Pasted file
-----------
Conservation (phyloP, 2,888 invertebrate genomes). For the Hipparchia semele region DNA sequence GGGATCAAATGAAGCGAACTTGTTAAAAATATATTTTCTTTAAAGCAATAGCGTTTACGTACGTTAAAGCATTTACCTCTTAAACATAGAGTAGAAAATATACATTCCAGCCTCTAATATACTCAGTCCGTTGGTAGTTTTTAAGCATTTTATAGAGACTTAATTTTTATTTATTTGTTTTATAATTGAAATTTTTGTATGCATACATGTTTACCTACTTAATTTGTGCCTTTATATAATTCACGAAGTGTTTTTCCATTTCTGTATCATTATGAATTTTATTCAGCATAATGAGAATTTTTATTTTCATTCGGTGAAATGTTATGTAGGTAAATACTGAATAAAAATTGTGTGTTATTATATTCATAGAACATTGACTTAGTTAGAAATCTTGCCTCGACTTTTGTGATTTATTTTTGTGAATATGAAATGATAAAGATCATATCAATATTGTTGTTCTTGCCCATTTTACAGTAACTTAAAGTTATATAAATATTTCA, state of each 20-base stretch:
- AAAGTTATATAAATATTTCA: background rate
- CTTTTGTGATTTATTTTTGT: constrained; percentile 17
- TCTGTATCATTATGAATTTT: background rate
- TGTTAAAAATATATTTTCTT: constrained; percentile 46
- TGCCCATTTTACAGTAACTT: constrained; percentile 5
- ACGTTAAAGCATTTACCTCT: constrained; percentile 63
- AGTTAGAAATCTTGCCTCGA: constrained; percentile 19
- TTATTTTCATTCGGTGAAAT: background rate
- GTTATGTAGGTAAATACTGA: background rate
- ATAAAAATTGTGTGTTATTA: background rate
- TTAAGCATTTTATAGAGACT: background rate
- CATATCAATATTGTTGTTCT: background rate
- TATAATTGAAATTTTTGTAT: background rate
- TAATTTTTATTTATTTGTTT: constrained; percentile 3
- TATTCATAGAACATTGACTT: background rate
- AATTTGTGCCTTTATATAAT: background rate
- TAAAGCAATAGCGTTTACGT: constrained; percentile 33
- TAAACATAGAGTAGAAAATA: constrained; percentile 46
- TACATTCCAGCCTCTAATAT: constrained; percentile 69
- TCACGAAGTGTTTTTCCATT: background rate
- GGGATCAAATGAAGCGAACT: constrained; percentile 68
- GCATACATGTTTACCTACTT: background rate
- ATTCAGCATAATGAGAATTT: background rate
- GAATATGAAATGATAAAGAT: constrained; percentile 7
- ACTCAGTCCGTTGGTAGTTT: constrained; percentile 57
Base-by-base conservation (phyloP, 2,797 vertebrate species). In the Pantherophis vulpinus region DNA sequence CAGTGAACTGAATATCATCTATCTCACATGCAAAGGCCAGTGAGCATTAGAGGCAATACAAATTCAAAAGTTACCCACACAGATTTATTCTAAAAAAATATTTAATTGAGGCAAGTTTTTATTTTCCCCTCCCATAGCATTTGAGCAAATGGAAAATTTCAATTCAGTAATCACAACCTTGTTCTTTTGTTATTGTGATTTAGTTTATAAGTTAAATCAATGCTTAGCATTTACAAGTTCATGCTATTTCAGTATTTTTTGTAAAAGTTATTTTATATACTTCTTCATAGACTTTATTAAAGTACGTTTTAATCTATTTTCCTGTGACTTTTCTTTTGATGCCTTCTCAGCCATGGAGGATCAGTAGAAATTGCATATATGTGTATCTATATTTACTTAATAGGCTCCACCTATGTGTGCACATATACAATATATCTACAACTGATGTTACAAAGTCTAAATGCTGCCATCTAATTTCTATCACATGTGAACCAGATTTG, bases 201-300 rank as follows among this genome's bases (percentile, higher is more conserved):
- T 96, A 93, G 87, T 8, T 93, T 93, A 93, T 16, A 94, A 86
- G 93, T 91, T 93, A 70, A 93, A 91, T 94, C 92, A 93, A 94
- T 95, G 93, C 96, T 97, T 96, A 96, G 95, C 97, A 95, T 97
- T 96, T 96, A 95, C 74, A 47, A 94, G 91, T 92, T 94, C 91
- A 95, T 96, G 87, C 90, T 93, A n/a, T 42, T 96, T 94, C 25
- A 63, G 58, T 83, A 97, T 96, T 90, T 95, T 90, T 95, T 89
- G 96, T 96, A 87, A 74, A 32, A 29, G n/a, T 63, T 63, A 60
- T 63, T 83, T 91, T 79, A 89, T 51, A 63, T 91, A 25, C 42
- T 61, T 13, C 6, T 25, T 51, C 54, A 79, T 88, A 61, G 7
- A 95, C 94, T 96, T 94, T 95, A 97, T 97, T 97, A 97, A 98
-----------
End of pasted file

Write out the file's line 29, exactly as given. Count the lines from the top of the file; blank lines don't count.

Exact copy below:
- G 93, T 91, T 93, A 70, A 93, A 91, T 94, C 92, A 93, A 94